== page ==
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Monday, March 1, 2010

Institute for Integrative Healthcare Studies Archives

by Linda Fehrs, LMT

When we learn about the hormone oxytocin in most anatomy and physiology classes, we are instructed with reference to its importance during and just after a mother giving birth. We are told it helps with uterine contractions during labor and that it facilitates the "letting-down" or expression of milk from the mammary glands. We are also told it is released in the baby's body to ease the stress of entering the birth canal during the delivery process. Beyond that, textbooks say little else.

In recent years, though, there are those who have been studying and uncovering more about oxytocin and its effects beyond childbirth. Long thought to have something to do with the bonding between mother and child during the first few weeks and months of life, this attachment was thought, at least in part, to be a natural outcome of the physical and psychological connections developed during breast-feeding and cuddling. Until fairly recently, little attention has been given to the chemical effects of the hormone itself…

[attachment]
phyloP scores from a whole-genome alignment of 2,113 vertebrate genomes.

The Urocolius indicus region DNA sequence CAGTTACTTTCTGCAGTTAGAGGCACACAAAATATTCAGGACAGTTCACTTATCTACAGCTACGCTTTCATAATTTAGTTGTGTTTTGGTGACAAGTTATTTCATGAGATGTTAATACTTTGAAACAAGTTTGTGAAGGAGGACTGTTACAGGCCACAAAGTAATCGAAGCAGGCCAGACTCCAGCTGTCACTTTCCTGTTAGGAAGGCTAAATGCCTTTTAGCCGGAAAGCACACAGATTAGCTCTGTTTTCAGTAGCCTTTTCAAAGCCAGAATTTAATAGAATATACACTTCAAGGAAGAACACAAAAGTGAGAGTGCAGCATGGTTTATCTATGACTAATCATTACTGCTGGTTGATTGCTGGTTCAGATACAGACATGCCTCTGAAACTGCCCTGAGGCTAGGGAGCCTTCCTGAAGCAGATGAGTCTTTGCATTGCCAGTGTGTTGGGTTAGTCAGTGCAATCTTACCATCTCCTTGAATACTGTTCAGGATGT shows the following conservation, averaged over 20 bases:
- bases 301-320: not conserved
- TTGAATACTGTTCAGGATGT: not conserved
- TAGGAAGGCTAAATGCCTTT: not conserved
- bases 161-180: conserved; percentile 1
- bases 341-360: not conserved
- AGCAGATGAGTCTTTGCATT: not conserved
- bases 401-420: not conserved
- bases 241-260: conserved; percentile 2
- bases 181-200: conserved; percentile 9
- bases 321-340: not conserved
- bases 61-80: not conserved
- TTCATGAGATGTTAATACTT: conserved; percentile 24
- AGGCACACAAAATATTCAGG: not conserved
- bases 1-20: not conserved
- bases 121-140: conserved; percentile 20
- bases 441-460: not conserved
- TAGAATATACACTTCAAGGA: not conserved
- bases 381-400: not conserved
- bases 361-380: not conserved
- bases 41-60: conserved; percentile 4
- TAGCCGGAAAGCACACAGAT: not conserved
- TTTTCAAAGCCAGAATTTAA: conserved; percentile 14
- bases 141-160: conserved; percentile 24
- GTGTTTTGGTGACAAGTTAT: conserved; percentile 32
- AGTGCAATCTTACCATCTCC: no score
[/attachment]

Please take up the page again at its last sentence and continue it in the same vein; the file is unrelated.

Reducing Anxiety - Clinical trials using oxytocin sprays have been shown to reduce anxiety and ease symptoms of shyness. It seems to reduce timidity and may help to increase confidence, leading to improved healthy social interaction.

Additionally, oxytocin counters the effects of cortisol, a stress hormone, which, if over long periods of time is produced in high levels in the body, can lead to high blood pressure, lowered immune function and even clinical depression. Sufferers of post-traumatic stress disorder (PTSD) have been found to have higher than normal levels of cortisol, and studies with regard to the effectiveness in massage and oxytocin production to reduce cortisol levels are being considered…

Institute for Integrative Healthcare Studies Archives

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